Wednesday, November 29, 2006

Keeping up with the information flow

I only have about 15 blogs on my bloglines account and of those I probably only read 6 or seven almost every day. Today I was reading Remote Access, one of my regular reads and as always I found myself both encouraged and challenged. Clarence writes aMini-Manifesto for the Web 2.0 Classroom which I think I want to adopt as a kind of mission statement. In the manifesto one thing he says….

“The Gatekeepers are Gone
Giving kids textbooks that are ten years out of date is not only wrong, but it is bordering on negligent. Students can access information online that is racist, hurtful, or perfectly false. They also have the opportunity to post information online and gain an international audience. As one of the grade seven girls in my class told me last year, “you don’t have to be a rich old guy from New York anymore.”

I think he is right on the point but it also raises an issue that has been bothering me. Many people are writing in one form or another that we need to teach the kids to deal with large quantities of information. I agree that this is an essential literacy skill however I am at a loss as to how we do this. I am struggling myself and constantly feel that I am on information overload and that I will never keep up.

Any ideas about how we are going to master and teach this skill? If I am overloaded my teachers are feeling even more so because most are not naturally inclined to the technological world. This issue has been troubling me for a while because it is a skill I also need to teach my staff to help them manage the rapidly changing landscape of education.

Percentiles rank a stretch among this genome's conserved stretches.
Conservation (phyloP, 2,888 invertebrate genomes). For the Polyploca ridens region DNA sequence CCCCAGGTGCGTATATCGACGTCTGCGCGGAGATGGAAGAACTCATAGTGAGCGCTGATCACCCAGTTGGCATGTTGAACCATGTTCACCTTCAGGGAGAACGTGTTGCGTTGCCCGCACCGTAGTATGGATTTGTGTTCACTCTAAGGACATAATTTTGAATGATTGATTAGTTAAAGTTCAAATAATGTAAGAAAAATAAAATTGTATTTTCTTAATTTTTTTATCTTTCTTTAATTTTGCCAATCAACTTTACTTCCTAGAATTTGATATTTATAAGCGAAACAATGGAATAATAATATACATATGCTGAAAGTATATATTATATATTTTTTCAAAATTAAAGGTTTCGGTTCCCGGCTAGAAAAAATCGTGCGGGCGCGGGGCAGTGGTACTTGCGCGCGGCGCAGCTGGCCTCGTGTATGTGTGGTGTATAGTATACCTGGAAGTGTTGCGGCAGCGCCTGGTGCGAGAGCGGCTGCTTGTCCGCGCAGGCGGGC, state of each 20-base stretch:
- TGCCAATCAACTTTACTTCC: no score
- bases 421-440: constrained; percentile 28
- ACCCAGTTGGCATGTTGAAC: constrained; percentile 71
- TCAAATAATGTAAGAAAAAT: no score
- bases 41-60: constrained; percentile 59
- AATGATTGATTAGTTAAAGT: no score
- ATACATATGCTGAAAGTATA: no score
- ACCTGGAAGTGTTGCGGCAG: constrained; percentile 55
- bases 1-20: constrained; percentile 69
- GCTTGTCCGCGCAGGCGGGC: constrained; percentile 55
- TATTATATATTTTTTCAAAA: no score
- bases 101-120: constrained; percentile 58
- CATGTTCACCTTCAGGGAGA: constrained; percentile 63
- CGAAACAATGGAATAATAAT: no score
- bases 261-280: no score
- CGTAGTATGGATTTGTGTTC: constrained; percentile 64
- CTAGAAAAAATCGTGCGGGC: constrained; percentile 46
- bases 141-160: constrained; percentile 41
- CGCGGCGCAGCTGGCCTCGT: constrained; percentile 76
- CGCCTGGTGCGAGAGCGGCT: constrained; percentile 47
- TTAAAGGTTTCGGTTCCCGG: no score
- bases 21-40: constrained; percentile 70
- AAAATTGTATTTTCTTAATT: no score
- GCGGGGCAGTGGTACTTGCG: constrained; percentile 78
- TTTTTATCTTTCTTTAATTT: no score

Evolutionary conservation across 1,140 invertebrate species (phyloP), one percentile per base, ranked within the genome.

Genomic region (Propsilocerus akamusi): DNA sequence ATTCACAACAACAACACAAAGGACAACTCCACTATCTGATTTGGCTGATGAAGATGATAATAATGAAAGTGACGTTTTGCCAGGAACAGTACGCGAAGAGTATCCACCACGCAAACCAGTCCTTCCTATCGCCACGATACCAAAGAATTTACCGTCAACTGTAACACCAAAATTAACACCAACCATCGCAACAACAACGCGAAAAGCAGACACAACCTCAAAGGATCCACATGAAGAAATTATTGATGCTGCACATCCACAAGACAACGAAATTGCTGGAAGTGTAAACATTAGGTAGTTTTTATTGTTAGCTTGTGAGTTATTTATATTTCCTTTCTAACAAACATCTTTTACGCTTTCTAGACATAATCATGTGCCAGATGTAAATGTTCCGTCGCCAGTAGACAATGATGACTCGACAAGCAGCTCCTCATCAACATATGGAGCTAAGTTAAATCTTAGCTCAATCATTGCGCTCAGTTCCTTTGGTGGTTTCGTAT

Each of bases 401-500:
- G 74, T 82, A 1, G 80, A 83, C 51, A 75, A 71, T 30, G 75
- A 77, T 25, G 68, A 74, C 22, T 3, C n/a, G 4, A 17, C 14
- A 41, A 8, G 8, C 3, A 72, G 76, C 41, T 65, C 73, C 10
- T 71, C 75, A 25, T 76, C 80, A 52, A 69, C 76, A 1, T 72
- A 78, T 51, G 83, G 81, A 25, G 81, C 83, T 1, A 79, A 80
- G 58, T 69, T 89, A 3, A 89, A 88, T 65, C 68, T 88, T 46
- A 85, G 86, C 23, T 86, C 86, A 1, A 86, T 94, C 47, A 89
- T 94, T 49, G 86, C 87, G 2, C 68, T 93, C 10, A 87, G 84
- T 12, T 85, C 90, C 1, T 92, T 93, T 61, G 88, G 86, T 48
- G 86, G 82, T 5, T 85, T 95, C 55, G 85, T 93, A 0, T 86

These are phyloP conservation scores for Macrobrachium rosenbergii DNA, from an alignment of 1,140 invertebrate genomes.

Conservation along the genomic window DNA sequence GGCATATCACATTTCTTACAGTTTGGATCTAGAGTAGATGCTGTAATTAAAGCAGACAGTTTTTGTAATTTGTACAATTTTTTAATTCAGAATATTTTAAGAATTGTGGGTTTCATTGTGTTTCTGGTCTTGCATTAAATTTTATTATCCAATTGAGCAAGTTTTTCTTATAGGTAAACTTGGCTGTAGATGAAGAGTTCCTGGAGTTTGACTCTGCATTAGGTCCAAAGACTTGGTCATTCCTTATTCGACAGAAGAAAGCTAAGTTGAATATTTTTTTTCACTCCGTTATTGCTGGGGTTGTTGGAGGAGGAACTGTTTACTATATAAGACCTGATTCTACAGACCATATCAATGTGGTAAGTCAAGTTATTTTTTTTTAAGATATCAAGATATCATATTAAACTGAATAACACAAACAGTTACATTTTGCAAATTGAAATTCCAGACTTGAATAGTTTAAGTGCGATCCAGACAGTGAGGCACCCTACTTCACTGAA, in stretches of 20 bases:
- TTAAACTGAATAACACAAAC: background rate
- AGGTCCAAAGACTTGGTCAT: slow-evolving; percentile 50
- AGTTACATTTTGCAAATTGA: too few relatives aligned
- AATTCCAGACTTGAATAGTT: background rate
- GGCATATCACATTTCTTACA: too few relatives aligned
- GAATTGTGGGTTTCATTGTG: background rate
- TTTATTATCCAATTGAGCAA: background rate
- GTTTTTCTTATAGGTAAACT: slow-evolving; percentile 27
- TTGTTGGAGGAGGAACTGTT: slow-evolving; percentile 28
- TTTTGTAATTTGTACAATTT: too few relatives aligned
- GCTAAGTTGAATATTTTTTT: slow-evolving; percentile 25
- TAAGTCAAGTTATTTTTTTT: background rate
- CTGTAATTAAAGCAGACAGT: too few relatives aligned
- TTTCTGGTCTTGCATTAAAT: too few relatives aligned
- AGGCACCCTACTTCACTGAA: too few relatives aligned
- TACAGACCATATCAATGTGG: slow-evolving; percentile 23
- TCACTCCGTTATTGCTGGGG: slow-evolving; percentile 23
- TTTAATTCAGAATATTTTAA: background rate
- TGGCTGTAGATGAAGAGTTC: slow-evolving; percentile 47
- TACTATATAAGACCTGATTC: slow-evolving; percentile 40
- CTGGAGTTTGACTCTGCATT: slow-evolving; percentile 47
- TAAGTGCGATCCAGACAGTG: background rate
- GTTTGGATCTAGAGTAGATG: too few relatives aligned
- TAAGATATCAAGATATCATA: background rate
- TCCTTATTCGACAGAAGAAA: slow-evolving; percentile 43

Jeff’s recent article in the Techlearning Blog on the stages of the digital immigrant is another important reflection for on going professional development. It helps us identify where we are and where we need to be…. I have left both Clarence’s article and Jeff’s for the faculty meeting today. I will not be there so I will be very interested in hearing about the ensuing discussion.


Art Gelwicks said...

Students need to learn to say "no" to irrelevant information. The key skill of being able to rapidly assess and dismiss unnecessary information without guilt or concern makes the issue of information overload much, much smaller. I have over fifty RSS feeds I deal with on a daily basis so sorting the wheat from the chaff has made all the difference in the world. Teach a student this and they'll swim like fish. Fail and they'll drown.

Clarence Fisher said...

100% agree. A vital skill for our time which kids ar enot getting in many classrooms because they do not use authentic information sources on a constant basis. If we spoon feed them constantly from textbooks, they will be simply overwhelmed dealing with reality.